Although the movie isn’t symbolic enough to compare it to the likes of Bunuel’s Belle De Jour, it has many layers to explore as to why is it that some personalities out there are just not content with the more socially acceptable flow of sexual exploration? What is it in their psyche that prevents them from fully embracing a more straight edge sexual life!?
This one is more in the vein of Lars Von Trier’s Nymphomaniac pieces but without the BDSM. The tale seems innocent in some ways but as it’s always the case with an Ozon film, it has a hint of debauchery ready to take you out of your comfort area.
9. In The House (2012)
If it’s fair to say, this is probably Francois Ozon’s most Hitchcockian infused film most notably Rear Window mainly because of the voyeuristic theme. It’s about a precocious high schooler who entertains his teacher with his impressions and fantasies that involves the family of his fellow classmate who is fooled into being a tutor just so the other one can have direct access to their home environment.
It’s creepy but yet insightful what one can gather having that kind of access. Dark secrets from all sides begin to spring up. Obsessions are starting to become unmanageable. The thin line of respect and consideration is blurred. And just when all things become chaotic, you’re left to start afresh once again somewhere else.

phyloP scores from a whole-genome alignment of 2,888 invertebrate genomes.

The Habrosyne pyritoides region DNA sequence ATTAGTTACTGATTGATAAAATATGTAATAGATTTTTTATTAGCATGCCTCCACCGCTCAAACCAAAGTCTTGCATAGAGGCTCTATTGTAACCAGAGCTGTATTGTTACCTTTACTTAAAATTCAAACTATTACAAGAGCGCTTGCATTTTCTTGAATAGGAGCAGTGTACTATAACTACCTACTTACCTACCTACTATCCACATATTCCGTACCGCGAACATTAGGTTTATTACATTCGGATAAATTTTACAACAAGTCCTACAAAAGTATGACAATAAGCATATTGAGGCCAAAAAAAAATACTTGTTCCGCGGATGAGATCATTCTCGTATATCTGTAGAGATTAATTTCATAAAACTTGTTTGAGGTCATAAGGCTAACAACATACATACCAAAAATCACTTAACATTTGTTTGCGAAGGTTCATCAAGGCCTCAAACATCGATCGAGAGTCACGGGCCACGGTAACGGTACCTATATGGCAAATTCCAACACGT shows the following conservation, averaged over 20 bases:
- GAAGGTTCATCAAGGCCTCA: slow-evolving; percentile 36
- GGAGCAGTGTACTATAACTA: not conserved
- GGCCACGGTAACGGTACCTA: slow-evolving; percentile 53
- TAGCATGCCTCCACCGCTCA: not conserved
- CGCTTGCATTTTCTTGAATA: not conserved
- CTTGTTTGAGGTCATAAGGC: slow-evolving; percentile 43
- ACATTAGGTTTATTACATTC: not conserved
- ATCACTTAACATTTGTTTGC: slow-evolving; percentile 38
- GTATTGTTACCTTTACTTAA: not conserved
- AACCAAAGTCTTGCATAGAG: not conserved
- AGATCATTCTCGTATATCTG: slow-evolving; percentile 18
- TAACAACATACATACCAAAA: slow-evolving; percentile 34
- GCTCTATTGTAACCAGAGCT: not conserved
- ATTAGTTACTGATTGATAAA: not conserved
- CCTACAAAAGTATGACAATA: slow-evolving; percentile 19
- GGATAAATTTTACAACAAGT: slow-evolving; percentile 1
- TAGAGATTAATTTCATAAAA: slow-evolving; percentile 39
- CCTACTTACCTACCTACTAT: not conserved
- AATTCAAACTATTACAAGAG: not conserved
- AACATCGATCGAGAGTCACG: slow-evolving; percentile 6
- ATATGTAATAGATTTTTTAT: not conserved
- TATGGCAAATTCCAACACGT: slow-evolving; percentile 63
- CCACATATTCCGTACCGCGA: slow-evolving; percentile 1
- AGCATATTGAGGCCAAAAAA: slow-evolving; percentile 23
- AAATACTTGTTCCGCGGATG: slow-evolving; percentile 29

The film ends with the high school student and the teacher sitting on a bench looking out at a building with people doing different activities by their windows. It’s like the world is their oyster and the choice is only theirs to make. In The House, you could say, is intellectual even. It can be appreciated by those who are able to relate hopefully only on a subconscious level.
8. Water Drops on Burning Rocks (2000)
Adapted from Rainer Werner Fassbinder’s play of the same name, Francois Ozon explores the play format with this film. It’s set in 4 acts and primarily deals with the relationship of an older man with a younger guy that disintegrates over time. It’s a love complicated situation that s over in different directions particularly when two women arrive unto the scene.
Nudity and verbal arguments are all exquisitely provided with such ease on this little stage within’ a film. If you’re a fan of Fassbinder’s work, then you would know that he is the type of filmmaker that is special. You need to have a certain kind of appreciation for his films that can help you get over the sometimes lethargic nuances they can project. This story is no exception. Add Francois Ozon to the mix and what you have is a special quasi collaboration between two greats in cinema.
7. 5×2 (2004)
What Francois Ozon set out to accomplish with 5×2 is nothing short of interesting. Looking for ways to expose the internal struggles of a marriage, he managed to tell their story backwards chronologically giving us the opportunity to experience the disintegration of the relationship in a more unique way from how it ended to how it began.